Chapter Preview: Gaming, Culture, and Broken Reality

The following is a snippet from my book, Not Another Metaverse Book. Collect this post and subscribe for updates!

Welcome aboard the hype train

The year is 2022. Any time a company does something like hire a virtual influencer, release an NFT, or open a virtual world, the media goes nuts. Nike is entering the metaverse. JP Morgan is entering the metaverse. Everyone is in the metaverse right now – why aren’t you??

This isn’t too different from the 1980s when everyone from Purina dog food to electronic companies entered the market. Eventually, too many poor-quality video games (1982 is when E.T., the worst video game of all time, was released on Atari) led to the video game crash of 1983. What led these companies to rush to market? Dunhill electronics didn’t understand the market. Chase the Chuck Wagon didn’t belong.

After the video game crash, only one company remained: Nintendo. By 1990 Nintendo sold nearly 30 million consoles. One in three households owned a Nintendo, and video games became a $5 billion industry (and they gained 90% of the market). Nintendo focused on family-friendly, quality games. But their business practices weren’t so friendly. They created “lockout” chips to keep non-Nintendo developers from reverse engineering their games. They had contracts with developers that their games could only be published on Nintendo. Developers had to make a certain number of games too.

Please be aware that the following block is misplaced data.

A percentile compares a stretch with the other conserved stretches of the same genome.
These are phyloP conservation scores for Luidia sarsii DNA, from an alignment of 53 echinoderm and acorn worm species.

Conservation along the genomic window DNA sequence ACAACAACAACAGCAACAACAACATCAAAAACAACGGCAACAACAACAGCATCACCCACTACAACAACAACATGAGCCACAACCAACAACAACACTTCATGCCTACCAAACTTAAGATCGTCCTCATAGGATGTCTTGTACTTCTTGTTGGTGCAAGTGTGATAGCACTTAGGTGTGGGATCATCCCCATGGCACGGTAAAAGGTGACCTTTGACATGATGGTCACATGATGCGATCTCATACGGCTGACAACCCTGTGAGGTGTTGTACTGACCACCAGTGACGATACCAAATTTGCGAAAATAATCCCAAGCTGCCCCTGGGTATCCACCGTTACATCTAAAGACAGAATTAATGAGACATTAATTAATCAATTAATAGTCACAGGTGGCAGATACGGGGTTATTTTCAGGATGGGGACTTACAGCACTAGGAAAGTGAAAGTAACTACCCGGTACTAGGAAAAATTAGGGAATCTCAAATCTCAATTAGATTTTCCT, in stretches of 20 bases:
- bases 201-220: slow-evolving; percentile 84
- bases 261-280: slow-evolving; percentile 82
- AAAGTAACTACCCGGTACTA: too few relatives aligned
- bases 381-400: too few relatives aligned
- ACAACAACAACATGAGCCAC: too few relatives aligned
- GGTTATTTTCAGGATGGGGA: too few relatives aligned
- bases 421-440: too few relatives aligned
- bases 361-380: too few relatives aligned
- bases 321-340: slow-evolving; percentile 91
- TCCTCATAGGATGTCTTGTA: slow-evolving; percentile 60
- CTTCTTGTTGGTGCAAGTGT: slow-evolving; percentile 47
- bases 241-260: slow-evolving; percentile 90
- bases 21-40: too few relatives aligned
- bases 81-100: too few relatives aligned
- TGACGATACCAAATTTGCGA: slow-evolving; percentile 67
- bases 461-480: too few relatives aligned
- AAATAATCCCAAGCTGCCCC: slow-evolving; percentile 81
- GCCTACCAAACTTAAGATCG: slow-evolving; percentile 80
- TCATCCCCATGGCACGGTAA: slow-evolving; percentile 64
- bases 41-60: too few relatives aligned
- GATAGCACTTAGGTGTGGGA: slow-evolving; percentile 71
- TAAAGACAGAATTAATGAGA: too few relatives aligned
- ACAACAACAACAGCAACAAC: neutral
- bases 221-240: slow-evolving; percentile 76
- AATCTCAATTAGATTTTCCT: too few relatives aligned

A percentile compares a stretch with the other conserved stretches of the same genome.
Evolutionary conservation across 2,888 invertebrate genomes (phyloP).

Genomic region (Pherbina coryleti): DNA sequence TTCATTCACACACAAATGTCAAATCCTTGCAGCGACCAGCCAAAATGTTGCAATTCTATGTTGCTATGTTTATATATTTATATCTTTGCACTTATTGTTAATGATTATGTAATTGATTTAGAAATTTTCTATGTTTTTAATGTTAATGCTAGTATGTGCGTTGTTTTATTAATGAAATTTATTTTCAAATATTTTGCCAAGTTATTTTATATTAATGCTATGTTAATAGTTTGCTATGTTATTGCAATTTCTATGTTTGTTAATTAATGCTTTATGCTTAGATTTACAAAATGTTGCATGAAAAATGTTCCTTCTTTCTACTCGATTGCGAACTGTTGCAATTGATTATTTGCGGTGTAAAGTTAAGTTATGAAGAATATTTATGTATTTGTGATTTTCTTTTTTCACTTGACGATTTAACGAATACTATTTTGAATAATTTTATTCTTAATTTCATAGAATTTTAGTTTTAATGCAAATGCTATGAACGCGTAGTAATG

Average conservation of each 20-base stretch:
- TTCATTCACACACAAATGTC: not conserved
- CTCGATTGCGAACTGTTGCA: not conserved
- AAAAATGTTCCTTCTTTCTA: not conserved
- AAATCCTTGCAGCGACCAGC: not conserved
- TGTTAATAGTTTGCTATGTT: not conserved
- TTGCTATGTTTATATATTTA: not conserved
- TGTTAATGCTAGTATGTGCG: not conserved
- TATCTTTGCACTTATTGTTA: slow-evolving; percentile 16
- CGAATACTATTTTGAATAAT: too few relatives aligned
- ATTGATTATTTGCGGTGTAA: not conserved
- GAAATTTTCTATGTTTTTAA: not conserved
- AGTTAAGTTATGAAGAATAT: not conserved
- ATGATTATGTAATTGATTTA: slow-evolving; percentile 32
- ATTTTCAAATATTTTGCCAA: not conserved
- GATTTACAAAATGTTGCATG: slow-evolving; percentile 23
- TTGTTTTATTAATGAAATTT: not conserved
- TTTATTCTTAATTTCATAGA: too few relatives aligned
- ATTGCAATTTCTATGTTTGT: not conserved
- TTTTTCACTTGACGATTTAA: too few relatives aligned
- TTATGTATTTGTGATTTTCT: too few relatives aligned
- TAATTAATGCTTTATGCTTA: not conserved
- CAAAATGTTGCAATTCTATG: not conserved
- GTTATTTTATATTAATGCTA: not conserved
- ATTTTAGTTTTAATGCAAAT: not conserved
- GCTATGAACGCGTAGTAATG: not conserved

This is kind of similar today. There are lots of experiences, but they can’t talk to each other easily.

Now, virtual reality is part of the larger metaverse ecosystem. But from 2016 to 2020, virtual reality went through a bipolar market. We started out with multiple consumer VR headsets like Oculus Rift, HTC Vive, and Microsoft mixed reality headsets. There were “mobile VR” headsets like Samsung Gear VR and Google Cardboard.

Every year articles would appear, Is the end of VR? VR is Dead. And The year the lights went out for virtual reality. In a similar fashion to Nintendo, one company emerged in consumer VR – Meta with the Meta Quest. However, Developers complain about the Oculus store and the lack of support for Indie VR games. Developers wonder how to get published on Oculus or if it’s worth it since the store takes a 30% cut.

At Metaverse 2.0, Tom Emrich, CEO of The 8th Wall, said, “This year will be the peak hype cycle. Right now, the metaverse is more a mirage than a miracle. The more we get into this, the more we’re going to realize that there’s a lot of work that still needs to be done.”

In order to understand what’s happening, I find it helpful to look at Gartner’s technology hype cycle graph. The metaverse is difficult to put on the graph since it’s a convergence of many different technologies (AI, AR/VR, 5G, blockchain). But the convergence is happening, which I believe puts the metaverse on the Trigger Technology part of the graph.

If Emrich believes 2022 will be the peak hype cycle, that means we’re headed toward the Trough of Disillusionment – and possibly a metaverse crash…

Looking for more?

Check out this talk about Goals, Rules, and Feedback Loops in the metaverse.

Thank you for reading!

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